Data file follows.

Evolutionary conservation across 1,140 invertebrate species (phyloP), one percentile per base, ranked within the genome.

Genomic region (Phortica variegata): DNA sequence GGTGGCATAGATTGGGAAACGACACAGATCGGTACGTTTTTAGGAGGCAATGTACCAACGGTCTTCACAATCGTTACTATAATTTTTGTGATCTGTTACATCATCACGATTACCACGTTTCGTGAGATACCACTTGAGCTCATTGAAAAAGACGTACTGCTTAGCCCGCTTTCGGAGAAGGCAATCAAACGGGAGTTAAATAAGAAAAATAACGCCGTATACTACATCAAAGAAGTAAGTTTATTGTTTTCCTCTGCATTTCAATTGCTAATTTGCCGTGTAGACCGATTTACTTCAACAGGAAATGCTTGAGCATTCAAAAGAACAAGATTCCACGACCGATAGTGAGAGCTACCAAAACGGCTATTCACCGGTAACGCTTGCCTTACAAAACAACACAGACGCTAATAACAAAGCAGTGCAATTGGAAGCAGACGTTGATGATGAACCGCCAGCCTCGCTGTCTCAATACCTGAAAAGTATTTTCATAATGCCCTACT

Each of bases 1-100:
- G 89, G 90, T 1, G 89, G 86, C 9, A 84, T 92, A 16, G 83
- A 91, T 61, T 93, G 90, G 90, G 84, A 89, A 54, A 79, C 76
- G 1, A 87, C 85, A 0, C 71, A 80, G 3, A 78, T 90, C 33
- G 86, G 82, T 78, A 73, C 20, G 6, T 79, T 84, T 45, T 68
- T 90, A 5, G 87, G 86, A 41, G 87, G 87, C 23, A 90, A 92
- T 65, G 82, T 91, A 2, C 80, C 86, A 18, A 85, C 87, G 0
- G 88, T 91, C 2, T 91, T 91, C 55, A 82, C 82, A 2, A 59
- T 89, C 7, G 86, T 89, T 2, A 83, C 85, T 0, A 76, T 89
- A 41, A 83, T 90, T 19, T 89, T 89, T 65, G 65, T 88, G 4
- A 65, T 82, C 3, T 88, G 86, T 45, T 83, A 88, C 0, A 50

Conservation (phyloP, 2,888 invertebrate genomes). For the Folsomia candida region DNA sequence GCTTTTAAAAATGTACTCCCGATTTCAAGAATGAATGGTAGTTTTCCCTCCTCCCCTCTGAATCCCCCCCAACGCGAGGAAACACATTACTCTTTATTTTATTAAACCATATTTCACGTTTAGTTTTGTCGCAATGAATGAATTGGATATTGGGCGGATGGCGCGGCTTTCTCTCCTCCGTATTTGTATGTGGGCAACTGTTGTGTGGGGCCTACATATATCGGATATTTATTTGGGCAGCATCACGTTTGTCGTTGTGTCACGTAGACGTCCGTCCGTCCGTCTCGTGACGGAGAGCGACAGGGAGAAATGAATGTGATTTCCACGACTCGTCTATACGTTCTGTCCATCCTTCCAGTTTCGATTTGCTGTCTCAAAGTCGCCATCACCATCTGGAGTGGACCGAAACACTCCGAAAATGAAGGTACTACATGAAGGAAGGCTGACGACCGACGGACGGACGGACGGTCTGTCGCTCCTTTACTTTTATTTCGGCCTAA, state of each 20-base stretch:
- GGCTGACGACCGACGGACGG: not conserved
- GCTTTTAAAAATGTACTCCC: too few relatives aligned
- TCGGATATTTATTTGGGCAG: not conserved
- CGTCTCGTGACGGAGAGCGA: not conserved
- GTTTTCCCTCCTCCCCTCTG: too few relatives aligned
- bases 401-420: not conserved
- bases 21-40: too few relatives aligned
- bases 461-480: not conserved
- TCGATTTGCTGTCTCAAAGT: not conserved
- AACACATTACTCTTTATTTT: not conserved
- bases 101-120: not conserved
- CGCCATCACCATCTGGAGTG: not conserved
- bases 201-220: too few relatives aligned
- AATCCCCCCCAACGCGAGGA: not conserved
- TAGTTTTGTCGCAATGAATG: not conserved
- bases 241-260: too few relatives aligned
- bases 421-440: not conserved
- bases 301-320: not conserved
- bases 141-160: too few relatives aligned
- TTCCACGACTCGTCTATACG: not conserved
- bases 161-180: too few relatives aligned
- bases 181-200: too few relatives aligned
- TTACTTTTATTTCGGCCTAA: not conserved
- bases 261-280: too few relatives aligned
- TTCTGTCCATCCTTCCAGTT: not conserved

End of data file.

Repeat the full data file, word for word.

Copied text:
Evolutionary conservation across 1,140 invertebrate species (phyloP), one percentile per base, ranked within the genome.

Genomic region (Phortica variegata): DNA sequence GGTGGCATAGATTGGGAAACGACACAGATCGGTACGTTTTTAGGAGGCAATGTACCAACGGTCTTCACAATCGTTACTATAATTTTTGTGATCTGTTACATCATCACGATTACCACGTTTCGTGAGATACCACTTGAGCTCATTGAAAAAGACGTACTGCTTAGCCCGCTTTCGGAGAAGGCAATCAAACGGGAGTTAAATAAGAAAAATAACGCCGTATACTACATCAAAGAAGTAAGTTTATTGTTTTCCTCTGCATTTCAATTGCTAATTTGCCGTGTAGACCGATTTACTTCAACAGGAAATGCTTGAGCATTCAAAAGAACAAGATTCCACGACCGATAGTGAGAGCTACCAAAACGGCTATTCACCGGTAACGCTTGCCTTACAAAACAACACAGACGCTAATAACAAAGCAGTGCAATTGGAAGCAGACGTTGATGATGAACCGCCAGCCTCGCTGTCTCAATACCTGAAAAGTATTTTCATAATGCCCTACT

Each of bases 1-100:
- G 89, G 90, T 1, G 89, G 86, C 9, A 84, T 92, A 16, G 83
- A 91, T 61, T 93, G 90, G 90, G 84, A 89, A 54, A 79, C 76
- G 1, A 87, C 85, A 0, C 71, A 80, G 3, A 78, T 90, C 33
- G 86, G 82, T 78, A 73, C 20, G 6, T 79, T 84, T 45, T 68
- T 90, A 5, G 87, G 86, A 41, G 87, G 87, C 23, A 90, A 92
- T 65, G 82, T 91, A 2, C 80, C 86, A 18, A 85, C 87, G 0
- G 88, T 91, C 2, T 91, T 91, C 55, A 82, C 82, A 2, A 59
- T 89, C 7, G 86, T 89, T 2, A 83, C 85, T 0, A 76, T 89
- A 41, A 83, T 90, T 19, T 89, T 89, T 65, G 65, T 88, G 4
- A 65, T 82, C 3, T 88, G 86, T 45, T 83, A 88, C 0, A 50

Conservation (phyloP, 2,888 invertebrate genomes). For the Folsomia candida region DNA sequence GCTTTTAAAAATGTACTCCCGATTTCAAGAATGAATGGTAGTTTTCCCTCCTCCCCTCTGAATCCCCCCCAACGCGAGGAAACACATTACTCTTTATTTTATTAAACCATATTTCACGTTTAGTTTTGTCGCAATGAATGAATTGGATATTGGGCGGATGGCGCGGCTTTCTCTCCTCCGTATTTGTATGTGGGCAACTGTTGTGTGGGGCCTACATATATCGGATATTTATTTGGGCAGCATCACGTTTGTCGTTGTGTCACGTAGACGTCCGTCCGTCCGTCTCGTGACGGAGAGCGACAGGGAGAAATGAATGTGATTTCCACGACTCGTCTATACGTTCTGTCCATCCTTCCAGTTTCGATTTGCTGTCTCAAAGTCGCCATCACCATCTGGAGTGGACCGAAACACTCCGAAAATGAAGGTACTACATGAAGGAAGGCTGACGACCGACGGACGGACGGACGGTCTGTCGCTCCTTTACTTTTATTTCGGCCTAA, state of each 20-base stretch:
- GGCTGACGACCGACGGACGG: not conserved
- GCTTTTAAAAATGTACTCCC: too few relatives aligned
- TCGGATATTTATTTGGGCAG: not conserved
- CGTCTCGTGACGGAGAGCGA: not conserved
- GTTTTCCCTCCTCCCCTCTG: too few relatives aligned
- bases 401-420: not conserved
- bases 21-40: too few relatives aligned
- bases 461-480: not conserved
- TCGATTTGCTGTCTCAAAGT: not conserved
- AACACATTACTCTTTATTTT: not conserved
- bases 101-120: not conserved
- CGCCATCACCATCTGGAGTG: not conserved
- bases 201-220: too few relatives aligned
- AATCCCCCCCAACGCGAGGA: not conserved
- TAGTTTTGTCGCAATGAATG: not conserved
- bases 241-260: too few relatives aligned
- bases 421-440: not conserved
- bases 301-320: not conserved
- bases 141-160: too few relatives aligned
- TTCCACGACTCGTCTATACG: not conserved
- bases 161-180: too few relatives aligned
- bases 181-200: too few relatives aligned
- TTACTTTTATTTCGGCCTAA: not conserved
- bases 261-280: too few relatives aligned
- TTCTGTCCATCCTTCCAGTT: not conserved